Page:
“That was the first real shock for me. I had always believed that If I went with a smile, I’d be fine.
“But I was actually fair game to anyone who was poor, they would kill me for what I had.
“It made me – and I’m ashamed to say this – wary on my travels.
“I was also ashamed when I realised that I had become quite mean.
“On one occasion in India, I spent 30 minutes haggling over something which cost a sixth of one pence.
“I remember thinking, is this what I’ve become?
“Travelling also gave me a huge amount of confidence, though. You could put me in any city, anywhere in the world, and I wouldn’t be frightened.
“I know how to improvise.
“It made me very independent, perhaps too much. I went five years without friends, so I became less sociable.”
Alastair still managed to find love, after meeting his wife, Sheena, during his first five-year adventure.
Their relationship could be seen as a slow burner after they wrote to each other for the best part of a decade.
“I met Sheena during my initial trip when I was out hitch-hiking in Australia,” said Alastair.
“Then we carried on corresponding with an annual letter, we didn’t see each other in that time.
“Ten years later and we finally got married.
“I’ve found travelling hard going over the years, what with having responsibilities. I often feel guilty about being away.”
One of Alastair’s toughest adventures to date was his 5,000-mile cycle route across the Soviet Bloc in 1987.
“People were partly suspicious,” he said.
“I remember in Romania, a family told me to come round to the back of the house after dark.
“They didn’t want the neighbours to see that they were talking to me.
“I witnessed some extraordinary acts of bravery from frightened, downtrodden people.
“People and customs are my favourite subjects to photograph.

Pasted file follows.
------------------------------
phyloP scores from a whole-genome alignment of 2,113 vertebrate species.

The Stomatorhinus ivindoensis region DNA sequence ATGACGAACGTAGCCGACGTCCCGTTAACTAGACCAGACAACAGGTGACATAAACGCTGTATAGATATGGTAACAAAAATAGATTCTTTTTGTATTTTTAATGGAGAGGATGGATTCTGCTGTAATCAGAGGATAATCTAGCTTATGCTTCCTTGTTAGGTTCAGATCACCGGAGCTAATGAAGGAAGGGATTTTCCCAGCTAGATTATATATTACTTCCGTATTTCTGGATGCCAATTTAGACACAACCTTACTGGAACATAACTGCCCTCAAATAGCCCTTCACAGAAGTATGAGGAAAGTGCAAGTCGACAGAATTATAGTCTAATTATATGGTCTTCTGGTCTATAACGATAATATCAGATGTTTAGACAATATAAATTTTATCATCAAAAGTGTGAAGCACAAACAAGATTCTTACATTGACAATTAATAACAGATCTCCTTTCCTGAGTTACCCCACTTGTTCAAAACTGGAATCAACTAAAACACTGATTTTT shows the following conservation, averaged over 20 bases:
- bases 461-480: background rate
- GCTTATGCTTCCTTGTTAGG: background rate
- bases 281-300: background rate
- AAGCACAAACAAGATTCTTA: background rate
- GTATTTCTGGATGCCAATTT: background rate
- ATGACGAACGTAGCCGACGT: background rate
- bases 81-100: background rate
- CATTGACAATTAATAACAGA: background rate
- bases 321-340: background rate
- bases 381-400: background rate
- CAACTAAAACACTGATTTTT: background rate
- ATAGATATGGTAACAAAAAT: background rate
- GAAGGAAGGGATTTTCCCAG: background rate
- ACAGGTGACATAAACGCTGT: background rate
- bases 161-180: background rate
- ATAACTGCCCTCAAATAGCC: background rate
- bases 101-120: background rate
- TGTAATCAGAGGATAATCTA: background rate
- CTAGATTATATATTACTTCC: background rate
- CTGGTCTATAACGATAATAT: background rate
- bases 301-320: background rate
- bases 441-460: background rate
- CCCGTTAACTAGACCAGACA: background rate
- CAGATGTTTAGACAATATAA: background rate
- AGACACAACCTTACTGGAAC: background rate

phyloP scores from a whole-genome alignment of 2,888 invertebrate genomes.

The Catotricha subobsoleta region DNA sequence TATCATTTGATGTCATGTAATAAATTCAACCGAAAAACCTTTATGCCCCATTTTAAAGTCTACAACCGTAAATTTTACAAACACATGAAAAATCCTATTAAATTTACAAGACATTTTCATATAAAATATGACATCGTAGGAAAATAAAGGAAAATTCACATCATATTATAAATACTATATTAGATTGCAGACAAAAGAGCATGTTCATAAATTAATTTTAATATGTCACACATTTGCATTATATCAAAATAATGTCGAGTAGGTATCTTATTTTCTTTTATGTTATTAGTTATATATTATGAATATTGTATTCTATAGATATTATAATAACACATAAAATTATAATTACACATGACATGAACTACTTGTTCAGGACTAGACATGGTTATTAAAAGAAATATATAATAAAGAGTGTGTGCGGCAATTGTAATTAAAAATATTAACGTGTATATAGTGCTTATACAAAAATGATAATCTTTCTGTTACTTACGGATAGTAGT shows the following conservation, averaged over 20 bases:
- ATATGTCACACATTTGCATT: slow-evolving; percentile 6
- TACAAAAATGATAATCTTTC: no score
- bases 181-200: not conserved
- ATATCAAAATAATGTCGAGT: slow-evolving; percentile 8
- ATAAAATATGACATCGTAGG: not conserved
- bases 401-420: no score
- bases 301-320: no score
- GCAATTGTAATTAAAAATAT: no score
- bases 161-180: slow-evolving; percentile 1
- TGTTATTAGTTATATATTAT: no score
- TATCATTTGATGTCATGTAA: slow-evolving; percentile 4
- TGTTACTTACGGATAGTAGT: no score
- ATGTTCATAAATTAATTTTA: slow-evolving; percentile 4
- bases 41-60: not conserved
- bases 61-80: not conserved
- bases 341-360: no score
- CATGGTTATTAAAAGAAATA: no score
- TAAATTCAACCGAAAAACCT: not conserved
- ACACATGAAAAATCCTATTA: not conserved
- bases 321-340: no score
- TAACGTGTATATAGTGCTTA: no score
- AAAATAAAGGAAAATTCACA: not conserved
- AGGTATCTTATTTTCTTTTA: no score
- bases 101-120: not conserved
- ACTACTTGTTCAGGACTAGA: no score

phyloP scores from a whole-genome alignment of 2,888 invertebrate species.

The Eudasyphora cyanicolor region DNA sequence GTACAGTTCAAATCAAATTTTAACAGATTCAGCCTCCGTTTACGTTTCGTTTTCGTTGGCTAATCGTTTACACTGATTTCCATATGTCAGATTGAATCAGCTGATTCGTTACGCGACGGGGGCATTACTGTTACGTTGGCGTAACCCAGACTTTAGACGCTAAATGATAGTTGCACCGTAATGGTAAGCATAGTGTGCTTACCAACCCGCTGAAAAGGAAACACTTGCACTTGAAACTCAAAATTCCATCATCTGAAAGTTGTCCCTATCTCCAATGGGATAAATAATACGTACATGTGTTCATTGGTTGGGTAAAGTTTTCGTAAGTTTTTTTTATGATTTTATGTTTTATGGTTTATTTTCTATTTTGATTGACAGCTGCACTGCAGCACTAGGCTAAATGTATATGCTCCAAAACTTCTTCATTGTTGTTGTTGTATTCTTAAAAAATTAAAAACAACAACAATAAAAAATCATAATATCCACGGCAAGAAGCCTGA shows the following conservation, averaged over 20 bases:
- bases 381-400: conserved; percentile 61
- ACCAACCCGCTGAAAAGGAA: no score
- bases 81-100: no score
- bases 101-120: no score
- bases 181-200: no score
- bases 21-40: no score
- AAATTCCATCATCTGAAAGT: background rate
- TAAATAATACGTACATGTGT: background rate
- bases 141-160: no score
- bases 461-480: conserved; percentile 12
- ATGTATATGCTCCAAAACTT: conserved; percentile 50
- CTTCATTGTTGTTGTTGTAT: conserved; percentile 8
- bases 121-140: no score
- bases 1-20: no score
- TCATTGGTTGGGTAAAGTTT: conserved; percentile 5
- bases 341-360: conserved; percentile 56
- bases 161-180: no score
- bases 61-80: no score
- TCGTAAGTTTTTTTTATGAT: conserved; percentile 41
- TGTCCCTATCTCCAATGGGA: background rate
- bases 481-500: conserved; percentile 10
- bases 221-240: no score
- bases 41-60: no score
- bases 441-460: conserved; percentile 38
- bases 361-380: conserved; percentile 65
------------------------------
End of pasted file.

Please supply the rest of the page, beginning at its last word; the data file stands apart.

“I find costumes and festivals endlessly fascinating.
“You can see so much of that person’s life in their portrait.
“Even in faces of suffering, I see huge character.”
Although Alastair is now 66, his wanderlust has not abated.
Prior to Covid, he had set himself yet another challenge.
“I’ve been trying to cycle from North Cape (in Norway) to Cape Town in South Africa,” said Alastair.
“I’ve been doing it in stages. I started in 2017 and I reached Greece last year.
“I cycled down Scandinavia, Latvia, Ukraine and Romania before arriving in Greece.
“I was due to set off for Syria at the start of May.
“I left my bike outside a Greek hostel. I’m wondering if it has turned into a tree by now.”
Alastair thinks that age and experience has also made him more wary, although he is still keen to see yet more of the world.
“We’re looking at a totally changed world. Will travellers be welcome post-pandemic?” he said.
“I still have itchy feet and a hankering for adventure.
“I do have a qualm, I always thought I was travelling sensibly.
“I was learning, giving something to other people.
“Maybe that was deluded and I have been part of the homogenisation of the world.
“It is harder to get off the beaten track because the world is so well documented.
“There is an internet cafe in most villages around the world.
“That’s not to say that you can’t find isolation, it’s always possible.
“There is a big world out there.
“I am getting a bit more frightened with age, though. I see more of the dangers that I didn’t think of in the past.
“There are some places I’m not keen to revisit because I know they have changed.
“And that can be heartbreaking.
“So I want to preserve them, exactly as they were, in my memory.”